“Every vote matters, more this year than perhaps any time in history.”

These are the words of environmentalist Jane Goodall at a session of the World Economic Forum in Davos at the start of this monumental year. 

Some 4 billion people — roughly half the human population — will get the opportunity to vote in 2024 in their respective nations, making it the biggest election year ever

Bangladesh, home to some 170 million people, went first in an election boycotted by the opposition party. Prime Minister Sheikh Hasina secured a record fourth consecutive term in office, maintaining her title as the world’s longest serving female head of government.

This was followed by Lai Ching-te of the Democratic Progressive Party (DPP) securing 40.1% of votes to become the next president of Taiwan. 

Then there was Iowa’s Republican presidential caucus — the launch of the US presidential primary season — in which former President Donald Trump scored a record-setting win, enforcing his position in the running for the 2024 Republican presidential nomination, ahead of the general election in November.

Voting will also take place in over 60 countries including India, South Africa, Egypt, the UK, the EU, Russia, Iran, Pakistan, and Mexico. These elections will range from the gargantuan — such as India’s multi-day legislative elections (the largest in the world) and the world’s biggest single-day vote in Indonesia — to the smaller North Macedonian presidential election.

Will Nelson Mandela’s African National Congress party lose the power it’s held for 30 consecutive years in post-apartheid South Africa? Will the European Parliament continue to see a surge in far-right extremist parties? And, when Donald Trump and Joe Biden face off again in the US, as predicted, will the results be any different from those in 2020?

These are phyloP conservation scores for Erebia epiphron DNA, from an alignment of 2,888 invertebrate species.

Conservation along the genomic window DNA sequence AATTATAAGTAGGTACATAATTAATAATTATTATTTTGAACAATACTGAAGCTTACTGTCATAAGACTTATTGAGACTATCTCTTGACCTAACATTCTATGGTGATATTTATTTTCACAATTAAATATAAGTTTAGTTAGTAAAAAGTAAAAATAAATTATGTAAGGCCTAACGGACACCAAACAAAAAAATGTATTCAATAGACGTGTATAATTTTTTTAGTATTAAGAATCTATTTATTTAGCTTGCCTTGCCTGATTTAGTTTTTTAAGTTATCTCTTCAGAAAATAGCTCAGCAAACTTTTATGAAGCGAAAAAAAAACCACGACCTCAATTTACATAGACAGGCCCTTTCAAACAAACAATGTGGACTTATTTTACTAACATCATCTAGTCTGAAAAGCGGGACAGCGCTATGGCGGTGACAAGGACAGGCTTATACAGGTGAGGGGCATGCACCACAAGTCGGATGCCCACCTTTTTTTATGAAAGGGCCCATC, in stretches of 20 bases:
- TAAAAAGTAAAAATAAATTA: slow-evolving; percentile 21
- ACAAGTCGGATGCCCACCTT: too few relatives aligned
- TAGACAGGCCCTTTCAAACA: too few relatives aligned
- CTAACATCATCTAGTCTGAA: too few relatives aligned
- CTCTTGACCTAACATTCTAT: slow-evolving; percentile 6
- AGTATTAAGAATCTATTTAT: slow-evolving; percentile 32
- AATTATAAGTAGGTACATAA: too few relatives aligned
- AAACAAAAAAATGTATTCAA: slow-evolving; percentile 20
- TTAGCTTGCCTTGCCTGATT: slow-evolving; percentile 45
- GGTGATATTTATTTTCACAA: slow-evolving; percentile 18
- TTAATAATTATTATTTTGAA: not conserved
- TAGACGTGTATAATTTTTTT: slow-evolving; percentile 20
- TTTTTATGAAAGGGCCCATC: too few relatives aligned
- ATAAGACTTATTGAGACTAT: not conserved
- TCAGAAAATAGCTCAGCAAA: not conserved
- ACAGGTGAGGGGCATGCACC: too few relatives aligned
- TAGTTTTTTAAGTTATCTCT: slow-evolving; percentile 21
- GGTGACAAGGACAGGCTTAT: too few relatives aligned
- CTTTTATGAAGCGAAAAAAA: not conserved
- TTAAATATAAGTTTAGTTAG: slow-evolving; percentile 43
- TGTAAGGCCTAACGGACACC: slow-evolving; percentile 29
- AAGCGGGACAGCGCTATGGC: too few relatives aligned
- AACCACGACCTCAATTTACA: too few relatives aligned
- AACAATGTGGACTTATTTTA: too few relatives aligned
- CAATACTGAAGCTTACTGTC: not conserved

At a moment when both democracy and the future of the planet and people on it are in peril thanks to the climate emergency, dwindling civic space, and ongoing conflicts, the stakes have never been higher — not just for the countries going to the polls but for everyone, everywhere. Here’s what you need to know. 

Is my country going to the polls?

Here’s a list of all the countries holding elections in 2024. 

In Africa
Algeria, Botswana, Chad, Comoros, Ghana, Mauritania, Mauritius, Mozambique, Namibia, Rwanda, Senegal, Somaliland, South Africa, South Sudan, Tunisia, and Togo.

In the Americas
Brazil, Canada, El Salvador, Dominican Republic, Mexico, Panama, the United States, Uruguay, and Venezuela.

In Asia
Azerbaijan, Bangladesh, Bhutan, Cambodia, India, Indonesia, Iran, Malaysia, Mongolia, South Korea, South Ossetia[a], Sri Lanka, Pakistan, Taiwan, and Turkey.

In Europe
Austria, Belarus, Belgium, Bosnia and Herzegovina, Croatia, the European Union, Finland, Georgia, Germany, Iceland, Ireland, Lithuania, Malta, Moldova, North Macedonia, Portugal, Poland, Romania, Russia, San Marino, Slovakia, Spain, and the United Kingdom.

In Oceania
Australia, Palau, Solomon Islands, and Tuvalu.

What’s at stake?

Votes this year could mean developments on or changes to some of the most important issues impacting every single living being on the planet. To say the stakes are high would be an understatement. 

The Doomsday Clock, a symbolic countdown to human extinction, has stayed at 90 seconds to midnight, the closest it had been since it was established in 1947. 

Founded by the Bulletin of the Atomic Scientists, the symbolic Doomsday Clock is updated regularly to illustrate global threats the Bulletin considers existential, including nuclear war, biothreats, artificial intelligence, and the climate emergency. Striking midnight represents the end of the world.